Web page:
Publisher’s Letter: Hype surrounds the Significant Investor Visa

The introduction of Australia’s new Significant Investment Visa is attracting considerable attention in China but confusion still remains as to its implementation, writes Carl Jetter.

 
Prior to my last China trip in March this year, the ACBC Victoria branch arranged a forum, inviting representatives from the federal and Victorian state governments to present and update our business community on developments on the much-anticipated Significant Investor Visa.
The large audience, representing various industries, such as fund managers, developers, manufacturers, migration agents, legal firms – to name a few, had the opportunity to ask questions, but the answers were not so clear cut, as the government representatives, in particular from federal government, confirmed that the new visa is a new product and still needs some fine tuning and time to get established.
 
Government officials confirmed that there have been several hundred expressions of interest posted on the official website with a large percentage already receiving responses.
 
The visa came into effect in November 2012, and yet, to date, no SIV has been completed at this stage. Many are asking why not?
 
There are several reasons.
 
Some of the relevant migration visa government departments have confirmed that the new process for the SIV is ‘a work in progress’ – meaning that the processing procedure needs improving.
 
At the same time, some of these government departments, along with various financial institutions, fund managers, developers, and migration agents are now in China selling the SIV to the Chinese high net-worth community. And that’s understandable, even though I feel the product they are out there selling ought to be ready to use and not just ‘almost ready’.
 
What is being ignored though, is who are the customers we are dealing with?
At a recent presentation to the ACBC Victoria in Melbourne, Victorian Commissioner for China and Hong Kong, Patrick Stringer nipped the debate in the bud when he suggested the affluent Chinese ready to spare A$5 million to apply for a Permanent Residency visa, would already need to be worth, in their own right, $10 to $50 million dollars.
 
Therefore the majority of theses SIV applicants may express genuine interest, but that does not necessarily mean that they need to, or even want to buy, but rather that they are taking the time to look around for what is available.
 
During my trip I met with such interested parties in Beijing and Chengdu and I discussed the SIV opportunities with a number of experienced migration agencies focusing on Australia.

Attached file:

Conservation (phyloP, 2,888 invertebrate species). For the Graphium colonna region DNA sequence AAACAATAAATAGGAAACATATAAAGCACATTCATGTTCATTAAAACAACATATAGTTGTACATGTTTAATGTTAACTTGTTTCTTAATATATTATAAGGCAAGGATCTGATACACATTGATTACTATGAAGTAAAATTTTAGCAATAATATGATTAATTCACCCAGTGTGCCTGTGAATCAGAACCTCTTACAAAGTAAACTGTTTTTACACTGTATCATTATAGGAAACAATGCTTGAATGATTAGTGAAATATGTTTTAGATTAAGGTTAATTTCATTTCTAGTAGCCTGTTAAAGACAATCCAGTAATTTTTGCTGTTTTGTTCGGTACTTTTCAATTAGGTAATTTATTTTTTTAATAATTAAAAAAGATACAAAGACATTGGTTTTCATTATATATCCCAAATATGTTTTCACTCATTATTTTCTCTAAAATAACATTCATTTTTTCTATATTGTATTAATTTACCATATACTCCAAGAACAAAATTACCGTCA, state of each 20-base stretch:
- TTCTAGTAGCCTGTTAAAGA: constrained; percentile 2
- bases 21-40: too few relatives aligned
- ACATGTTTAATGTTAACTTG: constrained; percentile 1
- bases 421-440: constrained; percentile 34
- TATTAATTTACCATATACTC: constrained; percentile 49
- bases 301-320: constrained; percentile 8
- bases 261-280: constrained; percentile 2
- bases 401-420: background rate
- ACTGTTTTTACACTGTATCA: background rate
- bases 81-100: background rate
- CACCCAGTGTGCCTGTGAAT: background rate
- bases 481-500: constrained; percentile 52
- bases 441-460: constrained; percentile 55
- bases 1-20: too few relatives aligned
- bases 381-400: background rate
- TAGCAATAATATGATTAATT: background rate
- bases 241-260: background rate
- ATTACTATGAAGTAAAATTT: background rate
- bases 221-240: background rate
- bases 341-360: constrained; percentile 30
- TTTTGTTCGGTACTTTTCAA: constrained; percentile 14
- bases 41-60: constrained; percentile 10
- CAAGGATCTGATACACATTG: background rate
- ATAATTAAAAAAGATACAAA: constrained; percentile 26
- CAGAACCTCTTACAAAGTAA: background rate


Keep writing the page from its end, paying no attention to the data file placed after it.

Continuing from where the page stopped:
They all confirmed that there is interest, but at the same time, these high-net worth Chinese seeking overseas residency are also looking at opportunities offered by other countries for often, less money and resulting in faster processing times in gaining permanent residency or citizenship.
 
A lot of window-shopping it would seem to me for these super rich Chinese who can browse around until they find the best deal. And Australia, at this point in time is yet to develop the best strategy in attracting these high calibre would-be immigrants.
 
I believe that the SIV can be successful – the timing is right – but the processing needs to be streamlined, less complicated and it requires a marketing edge to successfully compete with the permanent residency visas being offered by other countries.
 
If Australia does not step up to the mark, we may not achieve the results so many are expecting – to attract the very best entrepreneurs out of China. 
 
Carl Jetter,
Publisher, Australia China Connections
 
 

*The August September 2013 issue of Australia China Connections will look at the growing number of financial solutions being offered to Chinese business migrants as they apply for migration to Australia – especially the implementation and investment opportunities for Chinese applicants of the Significant Investor Visa.

The Significant Investor Visa in particular has generated much interest from Chinese would be migrants since it came into effect in November 2012 – but finding ways to channel minimum investments of A$5 million into Australia is paving the way for new financial solutions from Australian banks and other organisations.
 
For more information on advertising opportunities in this special SIV issue, please contact Carl Jetter in Australia:
T: +61 (0)3 9650 1598 
E: carlj@chinaconnections.com.au

 

 

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